The crypto art space is filling with amazing talent in a mind boggling array of disciplines and media, from linocuts to virtual reality. As to the latter, the period of 2019-2020 saw a tremendous increase in the number of artists using VR tools in their process.
Those devices and their related applications and services do ship with legally binding terms and conditions of use that could impact you as an artist so it is probably worth studying them carefully to cover the basics before adding them to your collection of artmaking tools.
IANAL* † ‡ Standard disclaimer applies... Alpacawhal is not a lawyer and nothing in this article should be construed as legal advice.
Here, Alpacwhal performs the public service of briefly examining the Terms and Conditions of use for popular virtual reality art tools to raise awareness of potential implications and to share these resources for your further scrutiny.
Oculus Terms of Service
On October 11, 2020, we are updating the Oculus Terms of Service to reflect that Facebook, Inc. (or Facebook Ireland Limited for European Region users) will become responsible for the Oculus platform and your Oculus information. You can find a preview of the updated Terms of Service here, and we recommend that you review them. By continuing to use an Oculus account after October 11, 2020, you agree to the updated Oculus Terms of Service. If you use a Facebook account on the platform after October 11, 2020, you will be asked to agree to new terms that will become available on that date.
Last Updated: June 8, 2020
Another choice excerpt to ponder on as a crypto artist... 🤔
By submitting User Content through the Services, you grant Oculus a worldwide, non-exclusive, transferable, royalty-free, and fully sublicensable (i.e. we can grant this right to others) right to use, copy, display, store, adapt, publicly perform, and distribute such User Content
This is certainly a quite standardized clause in most terms and conditions legalese, and will typically not affect the average user at all.
However as an artist, you should consider whether this is going to surprise you later if you are to learn that your art was used in ways that you didn't approve of or to promote something that you do not personally support.
Google Tiltbrush Terms of Service
Tiltbrush users agree to the Googles terms of service, which includes a license clause pertaining to user content. In that license clause, are yet again typical user content style rights that in this case, you are granting to Google for your art created with Tiltbrush.
This is the relevant excerpt.
This license allows Google to:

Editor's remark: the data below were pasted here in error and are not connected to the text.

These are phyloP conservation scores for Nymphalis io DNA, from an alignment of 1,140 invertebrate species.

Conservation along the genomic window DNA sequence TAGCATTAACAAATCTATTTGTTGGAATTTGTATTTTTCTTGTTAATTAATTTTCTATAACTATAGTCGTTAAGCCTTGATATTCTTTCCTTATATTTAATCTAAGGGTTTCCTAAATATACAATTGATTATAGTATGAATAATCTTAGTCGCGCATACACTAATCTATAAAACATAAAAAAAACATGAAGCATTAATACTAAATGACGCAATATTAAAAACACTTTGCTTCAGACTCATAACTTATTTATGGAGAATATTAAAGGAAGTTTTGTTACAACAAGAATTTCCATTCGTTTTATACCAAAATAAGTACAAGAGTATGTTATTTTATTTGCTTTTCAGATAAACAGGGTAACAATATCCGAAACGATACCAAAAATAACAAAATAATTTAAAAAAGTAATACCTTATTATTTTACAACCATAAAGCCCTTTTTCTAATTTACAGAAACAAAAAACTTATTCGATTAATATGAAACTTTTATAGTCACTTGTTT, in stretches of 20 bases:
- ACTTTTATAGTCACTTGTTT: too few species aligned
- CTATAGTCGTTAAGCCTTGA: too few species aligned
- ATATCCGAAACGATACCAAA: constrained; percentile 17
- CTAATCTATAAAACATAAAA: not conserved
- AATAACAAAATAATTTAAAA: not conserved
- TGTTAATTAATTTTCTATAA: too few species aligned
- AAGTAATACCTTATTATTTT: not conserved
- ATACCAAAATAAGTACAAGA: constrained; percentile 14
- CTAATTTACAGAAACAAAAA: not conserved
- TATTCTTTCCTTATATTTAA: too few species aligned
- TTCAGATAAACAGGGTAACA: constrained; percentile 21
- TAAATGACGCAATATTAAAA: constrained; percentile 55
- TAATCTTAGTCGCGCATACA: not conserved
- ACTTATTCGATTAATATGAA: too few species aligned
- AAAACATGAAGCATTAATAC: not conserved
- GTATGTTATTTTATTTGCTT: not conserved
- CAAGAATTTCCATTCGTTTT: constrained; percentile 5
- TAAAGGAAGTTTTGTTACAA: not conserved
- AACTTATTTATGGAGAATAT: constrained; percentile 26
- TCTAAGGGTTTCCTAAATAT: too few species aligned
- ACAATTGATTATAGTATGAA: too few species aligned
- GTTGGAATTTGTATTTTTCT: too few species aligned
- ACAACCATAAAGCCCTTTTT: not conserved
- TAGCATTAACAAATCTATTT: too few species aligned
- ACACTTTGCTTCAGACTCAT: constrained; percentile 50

• host, reproduce, distribute, communicate, and use your content — for example, to save your content on our systems and make it accessible from anywhere you go
• publish, publicly perform, or publicly display your content, if you’ve made it visible to others
• modify and create derivative works based on your content, such as reformatting or translating it
• sublicense these rights to:
• other users to allow the services to work as designed, such as enabling you to share photos with people you choose
• our contractors who’ve signed agreements with us that are consistent with these terms, only for the limited purposes described in the Purpose section below
Again, it is up to you to consider whether this is actually agreeable to you.
If you do not first study and consider these terms and create with Tiltbrush in ignorance of them, you could be surprised later to learn your work is being used by Google exactly as they said they would, and exactly as you agreed when you said OK to the dialog in the sofware.
At the time of this writing, we visited the Gravity Sketch End User License Agreement and found that it was devoid of any content related clauses.
This seems peculiarly omissive for a content creation tool, and is probably worth inquiring with Gravity Sketch about.
It seems worded almost as if they are more concerned about gathering metadata and marketing analytics around your use of the tool than actually getting a usable license to your content here, but again this is not legal advice and you need to do your own research.
Substance by Adobe
Substance terms are still mentioning Allegorithmic, but contain a content license grant similar to all others.
License grant to Allegorithmic
If you are making any User Content available on this Website, you hereby grant to Allegorithmic a worldwide, irrevocable, perpetual, non-exclusive, transferable, royalty-free license to use, reproduce, represent and distribute such User Content on any format including by means of this Website and in any known digital media or unknown to this day, unless agreed otherwise between you and Allegorithmic. Allegorithmic does not claim any ownership rights in any User Content.
The license endures for as long as the User elects to continue to include some User Content on the Website and will terminate at the time such User Content is removed from the Website.
You click "agree" on things and you agree to them without even reading them sometimes (or all the time). That might come back to haunt you.
While none of the tools will claim ownership of your artistic content, most if not all ensure that you grant them a license that at least lets them use the media around the art in ways they see fit, and those ways can vary broadly.
So again, if you care about how your art is used, you should be attuned to these Terms and Conditions agreements, and keep up with changes to them for the entire time that you use the tool.
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